Exogenous factors might influence companies’ non-financial disclosures

The findings reported in Sect. 4.3 emphasise company similarities based on their sectors, confirming indirectly a relatively high presence of common strategies among companies from the same sector. However, the most impacting factor in grouping companies based on their disclosures is their geographical region as shown in Sect. 4.3 and Sect. 4.4. This represents an interesting finding from our data-driven work, validating the ongoing discussions in the literature concerning the influence of the company’s geographical origins on their non-financial disclosures (Sect. 2.3). For example, other studies have analogously unveiled the impact of exogenous factors on these disclosures: encompassing region-specific regulations [62] to the political, labour, and cultural environment of the company’s nation [32, 33, 63].

Companies’ social and environmental performance hold greater importance than the governance performance in the combined ESG scores

The bivariate correlation analysis reported in Sect. 4.4 shows that similarities in ESG scores are neither associated with similarities in disclosed actions nor other financial or company characteristics, representing a noteworthy finding of our work. It however unveils strong monotonic correlations between similarities in the companies’ region and country as well as between the ESG score and the social and environmental pillar score (Sect. 4.4). These two appear fairly trivial associations: first, the ESG score is a weighted score combining the scores of the three E/S/G pillars (Sect. 3.1.3); second, the region and country have a natural geographical relation. However, the monotonic associations of ESG scores could be exploited to roughly infer the average influence, and thus the importance, of the E/S/G pillar scores towards the combined score. For instance, a weak or zero monotonic correlation suggests that (dis)similarities among scores of one specific pillar are not associated with (dis)similarities in the combined score. This could imply a particular pillar holds relatively less importance, or weight, in determining the combined ESG scores. Conversely, when a significant pillar is present, its (dis)similarities reflect the (dis)similarities of the combined ESG scores. Hence, based on the monotonic associations of ESG scores, it could be inferred that, on average, the social pillar (0.5) holds slightly greater importance compared to the environmental pillar (0.4). In contrast, corporate governance bears minimal importance in ESG scores (0.2). Although the company sample and the fiscal years considered may influence the inference of the rating agency’s methodology, insights on E/S/G weightings can be helpful to validate the impacting factors of ESG scores unveiled in Sect. 4.5.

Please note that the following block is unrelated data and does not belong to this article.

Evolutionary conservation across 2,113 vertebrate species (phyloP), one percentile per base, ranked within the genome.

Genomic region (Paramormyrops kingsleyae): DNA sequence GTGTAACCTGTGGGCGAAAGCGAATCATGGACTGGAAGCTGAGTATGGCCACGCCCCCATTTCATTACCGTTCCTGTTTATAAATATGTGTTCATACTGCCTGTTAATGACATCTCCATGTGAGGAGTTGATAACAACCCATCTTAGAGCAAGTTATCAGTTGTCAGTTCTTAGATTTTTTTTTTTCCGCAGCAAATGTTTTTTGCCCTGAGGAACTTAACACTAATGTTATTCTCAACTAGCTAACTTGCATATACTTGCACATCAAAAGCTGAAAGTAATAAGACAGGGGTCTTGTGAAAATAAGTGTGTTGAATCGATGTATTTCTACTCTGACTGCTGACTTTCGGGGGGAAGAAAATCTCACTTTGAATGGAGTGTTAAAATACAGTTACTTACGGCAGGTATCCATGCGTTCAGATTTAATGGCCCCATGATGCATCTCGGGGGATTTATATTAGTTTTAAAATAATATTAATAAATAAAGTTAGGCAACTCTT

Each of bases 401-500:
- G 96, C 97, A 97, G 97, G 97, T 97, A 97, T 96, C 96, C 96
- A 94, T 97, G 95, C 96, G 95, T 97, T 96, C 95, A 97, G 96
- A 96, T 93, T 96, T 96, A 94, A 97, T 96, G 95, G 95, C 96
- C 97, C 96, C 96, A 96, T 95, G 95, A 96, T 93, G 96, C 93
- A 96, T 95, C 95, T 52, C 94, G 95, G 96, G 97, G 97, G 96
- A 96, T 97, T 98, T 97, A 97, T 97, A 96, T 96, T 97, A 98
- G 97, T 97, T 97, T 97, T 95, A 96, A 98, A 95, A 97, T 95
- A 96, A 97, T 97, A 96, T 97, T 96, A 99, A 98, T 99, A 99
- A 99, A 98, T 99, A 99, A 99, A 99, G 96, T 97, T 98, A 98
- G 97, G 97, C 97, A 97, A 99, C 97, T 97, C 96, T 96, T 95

Exogenous factors can influence the quality of companies’ non-financial disclosures, indirectly impacting their ESG performance assessments